Home>Articles>AB 1391 Prohibits Unlawfully Obtained Data

Assemblyman Ed Chau (Photo: Kevin Sanders for California Globe)

AB 1391 Prohibits Unlawfully Obtained Data

Several large-scale data breaches have resulted in troves of personal information

By Chris Micheli, October 7, 2021 4:29 pm

On October 6, 2021, Governor Gavin Newsom signed into law Assembly Bill 1391 by Assemblyman Ed Chau (D-San Francisco), related to unlawfully obtained data. The bill adds Section 1724 to the Civil Code.

The bill defines the following terms:

  • “Authorized person,” which means a person who has come to possess or access the data lawfully and who continues to maintain the legal authority to possess, access, or use that data under state or federal law.
  • “Data,” which means the same definition contained in Penal Code Section 502 has the same meaning as defined in Section 502 of the Penal Code, which is defined as a representation of information, knowledge, facts, concepts, computer software, or computer programs or instructions. Data may be in any form, in storage media, or as stored in the memory of the computer or in transit or presented on a display device.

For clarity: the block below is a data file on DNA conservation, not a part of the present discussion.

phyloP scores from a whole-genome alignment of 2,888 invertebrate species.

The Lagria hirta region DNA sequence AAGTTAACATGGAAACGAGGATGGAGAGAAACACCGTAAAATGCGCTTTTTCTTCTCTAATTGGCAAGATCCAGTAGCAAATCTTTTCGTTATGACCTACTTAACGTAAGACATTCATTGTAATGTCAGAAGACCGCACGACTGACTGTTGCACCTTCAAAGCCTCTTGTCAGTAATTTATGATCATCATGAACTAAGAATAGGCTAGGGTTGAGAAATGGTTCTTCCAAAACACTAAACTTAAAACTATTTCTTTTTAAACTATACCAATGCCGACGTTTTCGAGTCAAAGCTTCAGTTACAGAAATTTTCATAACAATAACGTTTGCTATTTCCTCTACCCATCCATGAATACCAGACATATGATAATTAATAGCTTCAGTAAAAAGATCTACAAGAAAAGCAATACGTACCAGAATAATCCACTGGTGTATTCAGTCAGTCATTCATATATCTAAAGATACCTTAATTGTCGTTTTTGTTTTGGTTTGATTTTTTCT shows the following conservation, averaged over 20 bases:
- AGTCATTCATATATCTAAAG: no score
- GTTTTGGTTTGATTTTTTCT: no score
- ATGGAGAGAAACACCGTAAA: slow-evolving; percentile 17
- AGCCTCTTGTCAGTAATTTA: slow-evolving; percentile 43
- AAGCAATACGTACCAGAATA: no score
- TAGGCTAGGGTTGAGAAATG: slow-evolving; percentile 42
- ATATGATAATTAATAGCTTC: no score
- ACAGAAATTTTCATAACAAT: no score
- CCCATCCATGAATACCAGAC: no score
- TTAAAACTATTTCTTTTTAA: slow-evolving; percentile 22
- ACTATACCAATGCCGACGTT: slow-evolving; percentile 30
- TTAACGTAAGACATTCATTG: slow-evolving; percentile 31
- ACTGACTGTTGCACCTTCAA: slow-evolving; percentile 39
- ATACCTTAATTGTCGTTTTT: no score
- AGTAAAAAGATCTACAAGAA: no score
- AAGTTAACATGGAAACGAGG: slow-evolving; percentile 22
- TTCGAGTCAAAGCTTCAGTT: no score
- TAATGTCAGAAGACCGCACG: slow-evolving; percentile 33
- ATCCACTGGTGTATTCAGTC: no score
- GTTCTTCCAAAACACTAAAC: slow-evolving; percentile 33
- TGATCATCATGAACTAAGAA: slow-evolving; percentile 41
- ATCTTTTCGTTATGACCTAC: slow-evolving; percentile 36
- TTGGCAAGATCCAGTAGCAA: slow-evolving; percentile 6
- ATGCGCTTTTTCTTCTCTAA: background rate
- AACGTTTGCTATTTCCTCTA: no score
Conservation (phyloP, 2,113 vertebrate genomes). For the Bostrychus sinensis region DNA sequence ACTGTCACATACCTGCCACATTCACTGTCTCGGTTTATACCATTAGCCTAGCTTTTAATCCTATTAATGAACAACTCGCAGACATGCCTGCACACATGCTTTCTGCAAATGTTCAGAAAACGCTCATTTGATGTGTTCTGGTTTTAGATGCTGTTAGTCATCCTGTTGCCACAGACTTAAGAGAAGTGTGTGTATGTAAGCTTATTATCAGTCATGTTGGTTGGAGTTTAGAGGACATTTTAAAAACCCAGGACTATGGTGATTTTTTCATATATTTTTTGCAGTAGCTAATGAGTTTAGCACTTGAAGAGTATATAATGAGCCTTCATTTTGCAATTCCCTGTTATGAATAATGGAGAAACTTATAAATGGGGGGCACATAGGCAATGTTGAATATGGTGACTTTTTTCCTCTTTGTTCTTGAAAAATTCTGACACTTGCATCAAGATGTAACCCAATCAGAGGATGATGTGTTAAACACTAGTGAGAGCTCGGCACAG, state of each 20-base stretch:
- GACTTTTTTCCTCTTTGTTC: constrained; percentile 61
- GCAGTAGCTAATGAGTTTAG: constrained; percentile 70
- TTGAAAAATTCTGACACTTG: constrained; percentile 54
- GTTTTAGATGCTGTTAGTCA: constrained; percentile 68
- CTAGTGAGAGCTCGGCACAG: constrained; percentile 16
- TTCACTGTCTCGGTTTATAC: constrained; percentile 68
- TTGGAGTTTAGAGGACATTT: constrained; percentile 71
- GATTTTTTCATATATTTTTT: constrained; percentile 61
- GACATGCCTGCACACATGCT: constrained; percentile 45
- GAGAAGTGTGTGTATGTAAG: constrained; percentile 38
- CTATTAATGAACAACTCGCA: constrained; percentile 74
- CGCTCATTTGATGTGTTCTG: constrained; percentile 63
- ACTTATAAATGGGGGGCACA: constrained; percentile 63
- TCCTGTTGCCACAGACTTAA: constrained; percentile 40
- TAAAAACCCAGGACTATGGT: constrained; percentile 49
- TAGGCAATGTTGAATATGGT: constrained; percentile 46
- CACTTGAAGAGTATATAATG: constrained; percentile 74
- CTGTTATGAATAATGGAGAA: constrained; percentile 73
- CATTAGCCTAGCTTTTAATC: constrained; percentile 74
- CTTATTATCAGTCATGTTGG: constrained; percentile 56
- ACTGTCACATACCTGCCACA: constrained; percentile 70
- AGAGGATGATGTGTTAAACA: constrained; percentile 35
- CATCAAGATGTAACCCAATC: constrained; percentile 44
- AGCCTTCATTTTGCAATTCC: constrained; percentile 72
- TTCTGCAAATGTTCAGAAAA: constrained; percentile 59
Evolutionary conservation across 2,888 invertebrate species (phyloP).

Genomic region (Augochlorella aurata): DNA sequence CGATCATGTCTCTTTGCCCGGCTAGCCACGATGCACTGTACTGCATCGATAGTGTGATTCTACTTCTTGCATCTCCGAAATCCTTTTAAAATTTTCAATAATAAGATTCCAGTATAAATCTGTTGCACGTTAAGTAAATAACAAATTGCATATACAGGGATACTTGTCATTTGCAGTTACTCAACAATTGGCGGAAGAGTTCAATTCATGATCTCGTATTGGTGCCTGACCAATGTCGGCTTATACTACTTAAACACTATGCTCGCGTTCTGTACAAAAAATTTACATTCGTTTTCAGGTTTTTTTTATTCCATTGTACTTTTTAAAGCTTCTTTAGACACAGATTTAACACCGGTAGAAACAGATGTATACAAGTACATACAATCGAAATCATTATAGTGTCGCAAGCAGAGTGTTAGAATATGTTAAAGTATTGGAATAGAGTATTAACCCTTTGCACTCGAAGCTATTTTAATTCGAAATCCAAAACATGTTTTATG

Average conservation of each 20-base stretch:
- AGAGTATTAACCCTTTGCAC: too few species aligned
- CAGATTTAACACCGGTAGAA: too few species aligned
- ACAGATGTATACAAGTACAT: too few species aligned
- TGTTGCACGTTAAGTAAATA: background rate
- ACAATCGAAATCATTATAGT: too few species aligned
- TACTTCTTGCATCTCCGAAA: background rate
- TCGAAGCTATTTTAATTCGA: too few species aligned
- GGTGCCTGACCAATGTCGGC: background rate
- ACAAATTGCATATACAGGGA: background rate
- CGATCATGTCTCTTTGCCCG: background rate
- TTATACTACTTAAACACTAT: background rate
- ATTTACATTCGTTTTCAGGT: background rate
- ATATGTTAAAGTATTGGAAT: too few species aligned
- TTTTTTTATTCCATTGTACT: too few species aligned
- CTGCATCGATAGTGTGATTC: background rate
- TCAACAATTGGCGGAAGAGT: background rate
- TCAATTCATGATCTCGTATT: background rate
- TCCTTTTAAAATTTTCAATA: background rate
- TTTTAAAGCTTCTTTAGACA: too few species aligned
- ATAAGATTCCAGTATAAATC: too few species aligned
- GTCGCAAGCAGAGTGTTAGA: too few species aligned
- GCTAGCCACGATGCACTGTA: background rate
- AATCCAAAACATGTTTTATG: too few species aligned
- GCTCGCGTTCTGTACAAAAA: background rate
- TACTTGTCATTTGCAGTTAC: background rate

The new law makes it unlawful for a person to sell data, or sell access to data, that the person has obtained or accessed pursuant to the commission of a crime. In addition, it is now unlawful for a person who is not an authorized person to purchase or use data from a source that the person knows or reasonably should know has obtained or accessed that data through the commission of a crime.

However, this new section of law is not to be construed to limit the constitutional rights of the public, the rights of whistleblowers, and the press regarding matters of public concern, including, but not limited to, those described in Bartnicki v. Vopper (2001) 532 U.S. 514. Also, this new section of law does not limit providing or obtaining data in an otherwise lawful manner for the purpose of protecting a computer system or data stored in a computer system or protecting an individual from risk of identity theft or fraud.

Finally, the new law specifies that a court under this new code section may award equitable relief such as an injunction, costs, and any other relief the court deems proper. Liability under this new law does not limit or preclude liability under any other law, and a violation of this section does not constitute a crime.

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